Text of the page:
According to Merkle Science’s own data, between 2016 and 2019, transaction volumes between illicit actors and UK-headquartered VASPs increased by 9.5 fold. In addition, out of the 23 virtual asset exchanges headquartered in the UK, 14 of them (60%) have strict compliance already in place and do not allow customers to transact on their platform without proper KYC.
With the FCA licensing deadline for crypto businesses coming up in July, Merkle Science hosted a high-level panel, including Ian Taylor (Executive Director of digital asset trade association, CryptoUK), Claire Cummings (Solicitor & Managing Partner at Cummings Pepperdine), Nathan Catania (Partner at XReg consulting and former regulator with the Gibraltar Financial Services Commission), and Tom Luo (Director at Merkle Science). The panel covered a range of topics and provided useful insights as crypto businesses continue to navigate the developing landscape.
For those who missed the live discussion or would like to listen again, the full webinar can be found through our LinkedIn page. Below are five key takeaways that crypto businesses should keep top of mind:
1. Panelists predict that the FCA will extend July deadline
While the FCA deadline is rapidly approaching, panelists predict that the FCA will extend the deadline beyond July.
In previous instances when it came to implementing regulations toward alternative financial instruments and non-traditional assets, the FCA has taken a pragmatic approach. Said Clair Cummings: “As long as the businesses have submitted the application and you’re acting as if you’re regulated, then you can carry on. Judging on the FCA’s past performance, I wouldn’t be surprised if that happened again.”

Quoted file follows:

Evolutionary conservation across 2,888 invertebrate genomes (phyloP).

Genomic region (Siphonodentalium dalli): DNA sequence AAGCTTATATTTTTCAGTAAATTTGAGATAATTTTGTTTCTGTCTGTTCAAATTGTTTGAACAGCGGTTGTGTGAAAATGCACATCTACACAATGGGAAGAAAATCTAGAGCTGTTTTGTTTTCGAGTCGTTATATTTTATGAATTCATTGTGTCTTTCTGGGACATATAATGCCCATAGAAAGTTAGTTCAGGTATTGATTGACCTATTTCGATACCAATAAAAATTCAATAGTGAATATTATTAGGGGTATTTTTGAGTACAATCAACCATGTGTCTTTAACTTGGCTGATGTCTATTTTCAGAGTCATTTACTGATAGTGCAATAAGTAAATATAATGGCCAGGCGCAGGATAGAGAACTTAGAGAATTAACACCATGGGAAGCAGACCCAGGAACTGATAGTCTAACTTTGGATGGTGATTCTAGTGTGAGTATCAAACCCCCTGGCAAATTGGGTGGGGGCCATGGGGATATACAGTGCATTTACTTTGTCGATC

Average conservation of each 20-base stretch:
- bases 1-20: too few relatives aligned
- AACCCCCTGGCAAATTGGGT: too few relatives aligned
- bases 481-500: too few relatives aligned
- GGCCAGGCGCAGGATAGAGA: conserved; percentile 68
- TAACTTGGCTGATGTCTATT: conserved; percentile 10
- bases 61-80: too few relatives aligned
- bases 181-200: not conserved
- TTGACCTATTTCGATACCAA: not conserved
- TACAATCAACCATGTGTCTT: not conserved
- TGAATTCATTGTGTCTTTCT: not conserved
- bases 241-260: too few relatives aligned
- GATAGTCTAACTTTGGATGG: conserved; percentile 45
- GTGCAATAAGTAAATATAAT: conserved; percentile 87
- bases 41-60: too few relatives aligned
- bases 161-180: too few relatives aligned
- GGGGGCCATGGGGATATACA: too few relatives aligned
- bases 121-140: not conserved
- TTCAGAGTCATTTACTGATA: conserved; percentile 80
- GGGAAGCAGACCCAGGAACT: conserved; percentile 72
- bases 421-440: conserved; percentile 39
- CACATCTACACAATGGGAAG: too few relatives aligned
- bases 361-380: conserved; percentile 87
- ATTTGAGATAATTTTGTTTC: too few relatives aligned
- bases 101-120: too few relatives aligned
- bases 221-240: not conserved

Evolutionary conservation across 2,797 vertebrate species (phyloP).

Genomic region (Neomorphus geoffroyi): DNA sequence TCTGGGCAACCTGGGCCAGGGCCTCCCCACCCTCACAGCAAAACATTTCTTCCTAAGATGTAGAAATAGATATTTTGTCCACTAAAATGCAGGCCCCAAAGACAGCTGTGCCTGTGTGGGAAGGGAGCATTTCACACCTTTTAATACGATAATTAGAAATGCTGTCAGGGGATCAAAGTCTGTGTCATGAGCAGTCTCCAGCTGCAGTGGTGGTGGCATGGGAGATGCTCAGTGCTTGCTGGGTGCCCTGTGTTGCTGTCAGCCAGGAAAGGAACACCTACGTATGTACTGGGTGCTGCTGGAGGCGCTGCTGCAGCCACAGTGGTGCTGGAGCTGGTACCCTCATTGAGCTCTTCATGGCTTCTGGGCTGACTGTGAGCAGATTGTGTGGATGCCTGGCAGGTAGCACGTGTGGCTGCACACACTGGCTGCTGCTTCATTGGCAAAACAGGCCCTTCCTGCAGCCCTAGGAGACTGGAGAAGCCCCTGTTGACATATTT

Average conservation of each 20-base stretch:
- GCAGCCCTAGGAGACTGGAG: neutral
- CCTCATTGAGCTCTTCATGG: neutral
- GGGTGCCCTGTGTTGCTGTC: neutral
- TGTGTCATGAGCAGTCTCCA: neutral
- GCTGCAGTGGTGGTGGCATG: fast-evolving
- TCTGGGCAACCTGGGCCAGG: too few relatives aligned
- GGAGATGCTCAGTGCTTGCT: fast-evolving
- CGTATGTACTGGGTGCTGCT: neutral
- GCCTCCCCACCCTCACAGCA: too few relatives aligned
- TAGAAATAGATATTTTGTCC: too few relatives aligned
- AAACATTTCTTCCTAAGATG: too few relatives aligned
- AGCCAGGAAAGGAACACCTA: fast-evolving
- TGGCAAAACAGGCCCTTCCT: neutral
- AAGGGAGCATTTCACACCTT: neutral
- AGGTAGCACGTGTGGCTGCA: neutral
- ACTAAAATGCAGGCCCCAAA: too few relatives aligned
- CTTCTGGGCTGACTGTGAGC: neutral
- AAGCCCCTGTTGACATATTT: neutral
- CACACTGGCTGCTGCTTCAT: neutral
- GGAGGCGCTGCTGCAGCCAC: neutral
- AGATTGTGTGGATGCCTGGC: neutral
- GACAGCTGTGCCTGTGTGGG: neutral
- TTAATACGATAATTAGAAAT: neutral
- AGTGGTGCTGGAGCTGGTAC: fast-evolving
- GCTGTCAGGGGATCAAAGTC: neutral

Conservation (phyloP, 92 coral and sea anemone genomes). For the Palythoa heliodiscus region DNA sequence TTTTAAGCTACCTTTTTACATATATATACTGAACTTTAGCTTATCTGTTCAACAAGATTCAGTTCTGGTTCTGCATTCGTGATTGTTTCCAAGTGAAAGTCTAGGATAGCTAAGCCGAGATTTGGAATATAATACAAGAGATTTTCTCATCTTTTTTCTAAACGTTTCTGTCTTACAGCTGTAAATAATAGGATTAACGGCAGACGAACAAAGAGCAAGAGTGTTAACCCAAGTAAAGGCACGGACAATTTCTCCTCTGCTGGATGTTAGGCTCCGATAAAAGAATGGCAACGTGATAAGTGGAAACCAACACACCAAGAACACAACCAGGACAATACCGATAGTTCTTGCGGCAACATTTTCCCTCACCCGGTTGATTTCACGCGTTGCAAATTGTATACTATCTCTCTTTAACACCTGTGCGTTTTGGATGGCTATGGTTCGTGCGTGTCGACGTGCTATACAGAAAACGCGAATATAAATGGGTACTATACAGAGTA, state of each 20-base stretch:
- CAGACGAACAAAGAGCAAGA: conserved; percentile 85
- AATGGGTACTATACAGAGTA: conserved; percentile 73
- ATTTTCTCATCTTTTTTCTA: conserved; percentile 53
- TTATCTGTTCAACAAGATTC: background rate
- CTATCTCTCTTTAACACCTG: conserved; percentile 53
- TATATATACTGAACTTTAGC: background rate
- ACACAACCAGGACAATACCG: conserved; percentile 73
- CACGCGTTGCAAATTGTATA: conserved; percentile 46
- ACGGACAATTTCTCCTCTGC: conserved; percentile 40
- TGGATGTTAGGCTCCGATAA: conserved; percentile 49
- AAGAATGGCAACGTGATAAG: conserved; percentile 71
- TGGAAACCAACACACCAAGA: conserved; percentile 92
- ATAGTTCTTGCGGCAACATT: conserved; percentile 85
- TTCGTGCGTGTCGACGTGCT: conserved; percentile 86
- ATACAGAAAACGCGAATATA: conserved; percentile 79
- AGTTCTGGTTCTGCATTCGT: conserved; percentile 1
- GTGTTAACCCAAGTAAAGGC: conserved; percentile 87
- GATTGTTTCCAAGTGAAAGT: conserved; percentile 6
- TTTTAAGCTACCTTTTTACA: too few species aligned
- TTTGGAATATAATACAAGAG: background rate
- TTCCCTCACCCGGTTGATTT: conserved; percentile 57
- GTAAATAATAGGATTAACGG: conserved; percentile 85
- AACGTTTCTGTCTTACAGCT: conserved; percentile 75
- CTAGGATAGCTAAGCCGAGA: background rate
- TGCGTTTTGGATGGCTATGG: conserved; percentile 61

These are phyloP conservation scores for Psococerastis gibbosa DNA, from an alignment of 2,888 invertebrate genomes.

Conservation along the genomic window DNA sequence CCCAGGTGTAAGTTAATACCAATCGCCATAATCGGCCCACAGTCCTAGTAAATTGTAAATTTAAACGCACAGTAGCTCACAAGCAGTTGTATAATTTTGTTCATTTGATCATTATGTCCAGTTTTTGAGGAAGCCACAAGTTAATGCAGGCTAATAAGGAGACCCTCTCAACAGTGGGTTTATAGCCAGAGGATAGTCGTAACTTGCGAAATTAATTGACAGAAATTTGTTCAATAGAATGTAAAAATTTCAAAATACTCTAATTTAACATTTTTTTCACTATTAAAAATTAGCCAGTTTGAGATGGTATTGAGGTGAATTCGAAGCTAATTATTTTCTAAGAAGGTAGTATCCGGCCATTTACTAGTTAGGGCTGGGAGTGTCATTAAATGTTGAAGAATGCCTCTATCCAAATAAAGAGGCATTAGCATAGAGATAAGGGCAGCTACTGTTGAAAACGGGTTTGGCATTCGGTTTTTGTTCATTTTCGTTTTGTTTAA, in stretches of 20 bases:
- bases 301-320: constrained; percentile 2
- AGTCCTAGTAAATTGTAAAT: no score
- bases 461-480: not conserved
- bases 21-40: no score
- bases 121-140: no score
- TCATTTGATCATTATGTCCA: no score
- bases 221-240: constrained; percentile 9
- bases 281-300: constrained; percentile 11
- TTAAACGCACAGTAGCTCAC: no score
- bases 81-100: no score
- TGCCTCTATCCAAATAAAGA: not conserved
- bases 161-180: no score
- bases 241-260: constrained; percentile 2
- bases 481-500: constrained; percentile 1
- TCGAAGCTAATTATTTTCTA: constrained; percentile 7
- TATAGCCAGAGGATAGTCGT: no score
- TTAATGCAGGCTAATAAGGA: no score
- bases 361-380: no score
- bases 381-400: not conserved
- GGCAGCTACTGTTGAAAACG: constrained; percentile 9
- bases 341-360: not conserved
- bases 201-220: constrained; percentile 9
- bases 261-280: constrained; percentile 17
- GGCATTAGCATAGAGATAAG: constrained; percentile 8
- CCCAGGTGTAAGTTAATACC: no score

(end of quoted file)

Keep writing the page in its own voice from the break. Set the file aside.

2. Having clear guidance from the FCA makes the UK a great place to do business
The United Kingdom has a great pedigree for fintech and financial services generally. While the regulators are caught in a difficult place, there is much downside risk to not issuing licenses.
Currently, there are over 200 businesses waiting for the regulator’s decision on licenses. In an open letter to the Chancellor, CryptoUK shone a light on the fact that without licenses, it is very difficult for businesses to move forward and operate. “We’re at the point now where businesses are looking to leave the UK,” added Ian Taylor.
3. There are challenges faced by the FCA but we look to their past actions as a guide
There are several reasons that the FCA is having difficulty processing applications, the first of which regards COVID-19 and the inability to physically visit companies’ premises. In addition, resources within the FCA have been stretched due to the pandemic as the regulator has been focusing on initiatives such as loan schemes to support vulnerable UK citizens. In addition, the cryptoasset industry is still at its nascent stages and continually evolving — and regulators are learning as they go.
The number of licensing applications has also increased significantly from the original forecast of 80 to over 200, which is a great indicator for the robustness of the UK cryptoasset industry but increases the resourcing strain on the FCA.
Last but not least, there are also issues stemming from the industry. A number of companies applying for the license come from very tech-savvy teams that have created great products but have never been placed under a regulatory regime and may not have any experience as to how to apply and comply.